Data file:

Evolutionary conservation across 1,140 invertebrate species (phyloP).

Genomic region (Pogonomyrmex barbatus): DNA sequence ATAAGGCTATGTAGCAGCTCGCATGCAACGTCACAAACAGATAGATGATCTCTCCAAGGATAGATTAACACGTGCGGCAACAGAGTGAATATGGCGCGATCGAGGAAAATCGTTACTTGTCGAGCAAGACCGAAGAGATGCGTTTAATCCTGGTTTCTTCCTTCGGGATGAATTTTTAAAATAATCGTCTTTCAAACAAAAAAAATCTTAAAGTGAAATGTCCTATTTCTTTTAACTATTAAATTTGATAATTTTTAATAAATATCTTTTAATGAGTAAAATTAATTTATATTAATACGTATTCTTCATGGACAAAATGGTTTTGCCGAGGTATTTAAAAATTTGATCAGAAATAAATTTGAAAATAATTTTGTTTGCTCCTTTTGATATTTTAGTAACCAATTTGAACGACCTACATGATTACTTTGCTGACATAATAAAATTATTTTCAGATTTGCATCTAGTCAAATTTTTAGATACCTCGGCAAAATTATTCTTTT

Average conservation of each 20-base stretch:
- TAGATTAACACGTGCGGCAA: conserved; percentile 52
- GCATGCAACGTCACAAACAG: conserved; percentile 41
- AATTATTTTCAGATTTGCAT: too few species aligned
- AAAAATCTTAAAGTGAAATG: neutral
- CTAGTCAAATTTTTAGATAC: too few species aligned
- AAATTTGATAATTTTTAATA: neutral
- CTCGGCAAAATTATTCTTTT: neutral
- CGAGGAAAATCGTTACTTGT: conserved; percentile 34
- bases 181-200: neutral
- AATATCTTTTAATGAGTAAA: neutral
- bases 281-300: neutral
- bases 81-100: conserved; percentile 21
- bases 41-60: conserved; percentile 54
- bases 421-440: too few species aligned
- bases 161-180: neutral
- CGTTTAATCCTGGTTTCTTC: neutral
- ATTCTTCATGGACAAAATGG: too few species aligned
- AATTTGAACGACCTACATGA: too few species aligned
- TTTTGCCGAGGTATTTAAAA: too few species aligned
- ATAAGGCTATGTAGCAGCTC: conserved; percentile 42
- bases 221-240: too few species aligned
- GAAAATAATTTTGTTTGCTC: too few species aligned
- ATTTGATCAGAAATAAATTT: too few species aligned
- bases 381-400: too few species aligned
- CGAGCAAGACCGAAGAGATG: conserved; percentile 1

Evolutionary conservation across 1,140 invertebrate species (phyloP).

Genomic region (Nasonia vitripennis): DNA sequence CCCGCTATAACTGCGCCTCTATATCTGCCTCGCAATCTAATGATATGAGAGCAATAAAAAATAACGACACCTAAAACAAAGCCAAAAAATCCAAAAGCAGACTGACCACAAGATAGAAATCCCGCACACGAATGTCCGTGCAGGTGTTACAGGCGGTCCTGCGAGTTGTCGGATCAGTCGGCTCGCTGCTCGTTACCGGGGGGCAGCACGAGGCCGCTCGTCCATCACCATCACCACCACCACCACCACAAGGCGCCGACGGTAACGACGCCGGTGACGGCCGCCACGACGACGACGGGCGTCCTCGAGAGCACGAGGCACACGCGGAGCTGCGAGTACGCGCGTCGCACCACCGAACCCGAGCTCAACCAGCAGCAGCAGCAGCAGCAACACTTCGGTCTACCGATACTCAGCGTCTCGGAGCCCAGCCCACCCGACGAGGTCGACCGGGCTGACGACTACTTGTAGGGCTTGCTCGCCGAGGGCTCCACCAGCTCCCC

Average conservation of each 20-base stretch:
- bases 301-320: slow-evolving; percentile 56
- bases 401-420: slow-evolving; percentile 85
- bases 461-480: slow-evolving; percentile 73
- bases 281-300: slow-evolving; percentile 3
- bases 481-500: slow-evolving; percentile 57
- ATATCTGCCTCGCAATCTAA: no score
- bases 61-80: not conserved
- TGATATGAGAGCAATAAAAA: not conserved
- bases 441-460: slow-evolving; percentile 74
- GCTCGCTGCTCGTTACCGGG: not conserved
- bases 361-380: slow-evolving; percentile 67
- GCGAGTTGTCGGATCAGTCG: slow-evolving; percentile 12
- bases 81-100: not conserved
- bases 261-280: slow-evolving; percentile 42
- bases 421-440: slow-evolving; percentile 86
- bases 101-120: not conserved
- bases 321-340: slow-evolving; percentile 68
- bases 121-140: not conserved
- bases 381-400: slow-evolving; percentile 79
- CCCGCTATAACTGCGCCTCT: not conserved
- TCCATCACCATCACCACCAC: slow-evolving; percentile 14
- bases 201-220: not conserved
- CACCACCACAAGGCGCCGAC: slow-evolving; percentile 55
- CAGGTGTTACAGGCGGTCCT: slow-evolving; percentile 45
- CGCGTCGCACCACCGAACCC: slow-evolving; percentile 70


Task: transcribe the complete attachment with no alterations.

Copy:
Evolutionary conservation across 1,140 invertebrate species (phyloP).

Genomic region (Pogonomyrmex barbatus): DNA sequence ATAAGGCTATGTAGCAGCTCGCATGCAACGTCACAAACAGATAGATGATCTCTCCAAGGATAGATTAACACGTGCGGCAACAGAGTGAATATGGCGCGATCGAGGAAAATCGTTACTTGTCGAGCAAGACCGAAGAGATGCGTTTAATCCTGGTTTCTTCCTTCGGGATGAATTTTTAAAATAATCGTCTTTCAAACAAAAAAAATCTTAAAGTGAAATGTCCTATTTCTTTTAACTATTAAATTTGATAATTTTTAATAAATATCTTTTAATGAGTAAAATTAATTTATATTAATACGTATTCTTCATGGACAAAATGGTTTTGCCGAGGTATTTAAAAATTTGATCAGAAATAAATTTGAAAATAATTTTGTTTGCTCCTTTTGATATTTTAGTAACCAATTTGAACGACCTACATGATTACTTTGCTGACATAATAAAATTATTTTCAGATTTGCATCTAGTCAAATTTTTAGATACCTCGGCAAAATTATTCTTTT

Average conservation of each 20-base stretch:
- TAGATTAACACGTGCGGCAA: conserved; percentile 52
- GCATGCAACGTCACAAACAG: conserved; percentile 41
- AATTATTTTCAGATTTGCAT: too few species aligned
- AAAAATCTTAAAGTGAAATG: neutral
- CTAGTCAAATTTTTAGATAC: too few species aligned
- AAATTTGATAATTTTTAATA: neutral
- CTCGGCAAAATTATTCTTTT: neutral
- CGAGGAAAATCGTTACTTGT: conserved; percentile 34
- bases 181-200: neutral
- AATATCTTTTAATGAGTAAA: neutral
- bases 281-300: neutral
- bases 81-100: conserved; percentile 21
- bases 41-60: conserved; percentile 54
- bases 421-440: too few species aligned
- bases 161-180: neutral
- CGTTTAATCCTGGTTTCTTC: neutral
- ATTCTTCATGGACAAAATGG: too few species aligned
- AATTTGAACGACCTACATGA: too few species aligned
- TTTTGCCGAGGTATTTAAAA: too few species aligned
- ATAAGGCTATGTAGCAGCTC: conserved; percentile 42
- bases 221-240: too few species aligned
- GAAAATAATTTTGTTTGCTC: too few species aligned
- ATTTGATCAGAAATAAATTT: too few species aligned
- bases 381-400: too few species aligned
- CGAGCAAGACCGAAGAGATG: conserved; percentile 1

Evolutionary conservation across 1,140 invertebrate species (phyloP).

Genomic region (Nasonia vitripennis): DNA sequence CCCGCTATAACTGCGCCTCTATATCTGCCTCGCAATCTAATGATATGAGAGCAATAAAAAATAACGACACCTAAAACAAAGCCAAAAAATCCAAAAGCAGACTGACCACAAGATAGAAATCCCGCACACGAATGTCCGTGCAGGTGTTACAGGCGGTCCTGCGAGTTGTCGGATCAGTCGGCTCGCTGCTCGTTACCGGGGGGCAGCACGAGGCCGCTCGTCCATCACCATCACCACCACCACCACCACAAGGCGCCGACGGTAACGACGCCGGTGACGGCCGCCACGACGACGACGGGCGTCCTCGAGAGCACGAGGCACACGCGGAGCTGCGAGTACGCGCGTCGCACCACCGAACCCGAGCTCAACCAGCAGCAGCAGCAGCAGCAACACTTCGGTCTACCGATACTCAGCGTCTCGGAGCCCAGCCCACCCGACGAGGTCGACCGGGCTGACGACTACTTGTAGGGCTTGCTCGCCGAGGGCTCCACCAGCTCCCC

Average conservation of each 20-base stretch:
- bases 301-320: slow-evolving; percentile 56
- bases 401-420: slow-evolving; percentile 85
- bases 461-480: slow-evolving; percentile 73
- bases 281-300: slow-evolving; percentile 3
- bases 481-500: slow-evolving; percentile 57
- ATATCTGCCTCGCAATCTAA: no score
- bases 61-80: not conserved
- TGATATGAGAGCAATAAAAA: not conserved
- bases 441-460: slow-evolving; percentile 74
- GCTCGCTGCTCGTTACCGGG: not conserved
- bases 361-380: slow-evolving; percentile 67
- GCGAGTTGTCGGATCAGTCG: slow-evolving; percentile 12
- bases 81-100: not conserved
- bases 261-280: slow-evolving; percentile 42
- bases 421-440: slow-evolving; percentile 86
- bases 101-120: not conserved
- bases 321-340: slow-evolving; percentile 68
- bases 121-140: not conserved
- bases 381-400: slow-evolving; percentile 79
- CCCGCTATAACTGCGCCTCT: not conserved
- TCCATCACCATCACCACCAC: slow-evolving; percentile 14
- bases 201-220: not conserved
- CACCACCACAAGGCGCCGAC: slow-evolving; percentile 55
- CAGGTGTTACAGGCGGTCCT: slow-evolving; percentile 45
- CGCGTCGCACCACCGAACCC: slow-evolving; percentile 70